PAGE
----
4. What additional education or specialized training did you get to be a silicone tech, and where did you receive it? Basically, hands on at Ottobock. I completed the Technical O&P Program at GBC after getting my B.Sc. at University of Waterloo. This educational background provided me with a good foundation from which I could build upon, and from there it was all hands on. I have also received training in Germany at our Ottobock headquarters and continue to work with the Silicone fabrication team there. I had great mentors when I first started and still do! Working with such a talented and creative team within Ottobock has helped me improve constantly. I attend P&O conferences and from there I see how we can incorporate relevant information to our work here.
5. What kind of challenges do you face daily, both as a supervisor, and as a technician? Since we don’t see most of our customers, keeping up with communication in a timely manner can get me bogged down in emails and phone calls throughout the day. There can be a lot of administrative work involved which can sometimes get time consuming. Managing the expectations of our customers is imperative. Being a supervisor and managing a team can have its challenges. I’m really fortunate that the team I work with gets along really well. I do need to consider interpersonal relationships and developing goals for individuals to help them perform at their best. I also need to look at the business aspect of my role and review costs and material consumptions and ensuring the team has the equipment and tools required to keep the lab running smoothly. It is challenging fabricating high end cosmetic work, especially in terms of the colour matching. The desired colour of a device is so individual and can be perceived differently. When you are trying to match the skin tone, it is important to understand skin tone changes from minute to minute, so colour matching can be very challenging. It is important for us to go over expectations and explain the nature of silicone to our clients. Also, not having complete involvement with the end users presents challenges since we are a third party provider.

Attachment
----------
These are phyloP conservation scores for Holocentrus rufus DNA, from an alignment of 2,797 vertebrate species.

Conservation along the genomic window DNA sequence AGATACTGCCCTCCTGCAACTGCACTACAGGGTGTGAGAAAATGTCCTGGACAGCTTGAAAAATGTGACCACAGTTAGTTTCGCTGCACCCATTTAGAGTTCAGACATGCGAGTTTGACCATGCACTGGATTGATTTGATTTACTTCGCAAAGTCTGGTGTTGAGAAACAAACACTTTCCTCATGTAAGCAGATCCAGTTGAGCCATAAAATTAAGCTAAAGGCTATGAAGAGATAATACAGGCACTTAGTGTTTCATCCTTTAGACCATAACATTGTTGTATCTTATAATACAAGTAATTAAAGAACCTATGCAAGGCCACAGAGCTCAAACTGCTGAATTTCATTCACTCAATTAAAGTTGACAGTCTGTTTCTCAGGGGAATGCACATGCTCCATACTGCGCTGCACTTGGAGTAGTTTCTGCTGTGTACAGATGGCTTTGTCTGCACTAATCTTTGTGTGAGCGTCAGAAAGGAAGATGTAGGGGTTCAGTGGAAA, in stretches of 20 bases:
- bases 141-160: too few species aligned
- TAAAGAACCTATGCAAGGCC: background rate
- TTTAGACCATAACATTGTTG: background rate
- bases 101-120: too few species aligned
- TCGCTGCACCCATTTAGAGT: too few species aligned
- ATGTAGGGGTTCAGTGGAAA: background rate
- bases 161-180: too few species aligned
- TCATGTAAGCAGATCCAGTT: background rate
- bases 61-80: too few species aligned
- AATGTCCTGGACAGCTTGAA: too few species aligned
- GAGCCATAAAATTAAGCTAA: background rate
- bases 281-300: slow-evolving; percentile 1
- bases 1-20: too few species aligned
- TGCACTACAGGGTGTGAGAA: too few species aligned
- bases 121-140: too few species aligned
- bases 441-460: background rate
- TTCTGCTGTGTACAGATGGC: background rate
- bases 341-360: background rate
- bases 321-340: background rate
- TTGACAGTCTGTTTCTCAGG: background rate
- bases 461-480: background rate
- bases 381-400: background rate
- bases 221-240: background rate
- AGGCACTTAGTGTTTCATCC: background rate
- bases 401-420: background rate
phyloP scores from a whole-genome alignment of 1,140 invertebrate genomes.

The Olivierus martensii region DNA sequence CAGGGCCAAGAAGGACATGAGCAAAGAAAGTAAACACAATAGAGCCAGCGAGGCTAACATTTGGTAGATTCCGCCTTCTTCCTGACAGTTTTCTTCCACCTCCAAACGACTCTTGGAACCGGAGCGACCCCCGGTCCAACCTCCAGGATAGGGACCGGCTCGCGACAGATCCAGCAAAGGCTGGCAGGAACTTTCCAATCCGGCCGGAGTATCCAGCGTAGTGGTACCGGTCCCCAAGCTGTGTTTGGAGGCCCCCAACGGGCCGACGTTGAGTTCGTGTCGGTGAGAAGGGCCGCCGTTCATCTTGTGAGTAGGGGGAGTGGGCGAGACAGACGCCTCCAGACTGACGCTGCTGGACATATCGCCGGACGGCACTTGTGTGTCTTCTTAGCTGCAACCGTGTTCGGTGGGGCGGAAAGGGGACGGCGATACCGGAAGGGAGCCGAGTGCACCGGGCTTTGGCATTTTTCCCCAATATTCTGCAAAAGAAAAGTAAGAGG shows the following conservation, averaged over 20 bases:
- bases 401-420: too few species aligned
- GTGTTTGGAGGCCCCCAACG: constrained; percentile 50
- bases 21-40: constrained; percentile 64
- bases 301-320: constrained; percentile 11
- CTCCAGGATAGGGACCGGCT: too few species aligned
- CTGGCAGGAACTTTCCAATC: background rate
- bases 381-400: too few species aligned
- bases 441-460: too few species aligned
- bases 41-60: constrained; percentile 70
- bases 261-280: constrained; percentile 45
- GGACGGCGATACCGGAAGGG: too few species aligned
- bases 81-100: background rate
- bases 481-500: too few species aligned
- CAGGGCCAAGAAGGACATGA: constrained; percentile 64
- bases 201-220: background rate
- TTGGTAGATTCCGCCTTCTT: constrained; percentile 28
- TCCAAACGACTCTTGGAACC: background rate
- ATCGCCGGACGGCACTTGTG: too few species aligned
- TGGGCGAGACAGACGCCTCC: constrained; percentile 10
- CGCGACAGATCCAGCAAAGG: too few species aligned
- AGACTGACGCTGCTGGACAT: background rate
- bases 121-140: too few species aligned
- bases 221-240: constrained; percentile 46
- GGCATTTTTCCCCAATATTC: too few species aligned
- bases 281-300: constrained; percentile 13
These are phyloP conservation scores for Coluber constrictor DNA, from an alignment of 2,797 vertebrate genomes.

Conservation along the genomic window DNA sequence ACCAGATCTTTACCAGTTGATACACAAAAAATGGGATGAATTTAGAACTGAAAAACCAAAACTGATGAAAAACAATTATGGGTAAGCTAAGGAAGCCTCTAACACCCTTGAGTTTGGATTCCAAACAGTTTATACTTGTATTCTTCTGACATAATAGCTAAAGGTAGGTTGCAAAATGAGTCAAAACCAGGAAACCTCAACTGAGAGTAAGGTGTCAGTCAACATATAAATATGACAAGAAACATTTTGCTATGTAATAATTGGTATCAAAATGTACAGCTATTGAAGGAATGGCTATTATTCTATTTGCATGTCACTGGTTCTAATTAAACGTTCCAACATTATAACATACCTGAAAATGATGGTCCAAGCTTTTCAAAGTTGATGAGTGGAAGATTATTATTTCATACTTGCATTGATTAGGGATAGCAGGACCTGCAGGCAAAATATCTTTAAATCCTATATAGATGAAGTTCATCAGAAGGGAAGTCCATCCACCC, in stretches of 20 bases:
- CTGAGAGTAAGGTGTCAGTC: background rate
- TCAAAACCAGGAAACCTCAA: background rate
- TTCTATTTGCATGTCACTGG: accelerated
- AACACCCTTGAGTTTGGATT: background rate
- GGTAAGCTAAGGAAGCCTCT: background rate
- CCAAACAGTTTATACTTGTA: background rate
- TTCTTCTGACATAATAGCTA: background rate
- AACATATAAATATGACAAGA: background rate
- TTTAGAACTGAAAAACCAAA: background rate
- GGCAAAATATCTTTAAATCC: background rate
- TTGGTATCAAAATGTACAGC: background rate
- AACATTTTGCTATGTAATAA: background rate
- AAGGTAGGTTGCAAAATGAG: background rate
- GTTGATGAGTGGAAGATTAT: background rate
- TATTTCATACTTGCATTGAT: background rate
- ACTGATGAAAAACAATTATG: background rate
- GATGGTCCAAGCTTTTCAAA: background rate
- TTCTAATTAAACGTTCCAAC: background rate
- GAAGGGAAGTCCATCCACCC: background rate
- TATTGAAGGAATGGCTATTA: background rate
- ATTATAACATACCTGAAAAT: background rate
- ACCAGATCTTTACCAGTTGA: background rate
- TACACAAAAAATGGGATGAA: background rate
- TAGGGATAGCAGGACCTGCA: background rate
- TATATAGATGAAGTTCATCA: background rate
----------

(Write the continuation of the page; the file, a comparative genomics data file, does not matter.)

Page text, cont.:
6. Do you feel as though Prosthetists understand the scope of what you can do as a silicone tech? It is part of our job to educate those that are not aware of the scope of what we do in the Silicone department. We usually get complex jobs; really unique projects that involve a lot of brainstorming, to which there are no textbooks to provide complete solutions. So, daily, we're problem solving and brainstorming new ideas, and new ways to fabricate. We try to share this information and have written articles in the Alignment magazine or presented at the conferences.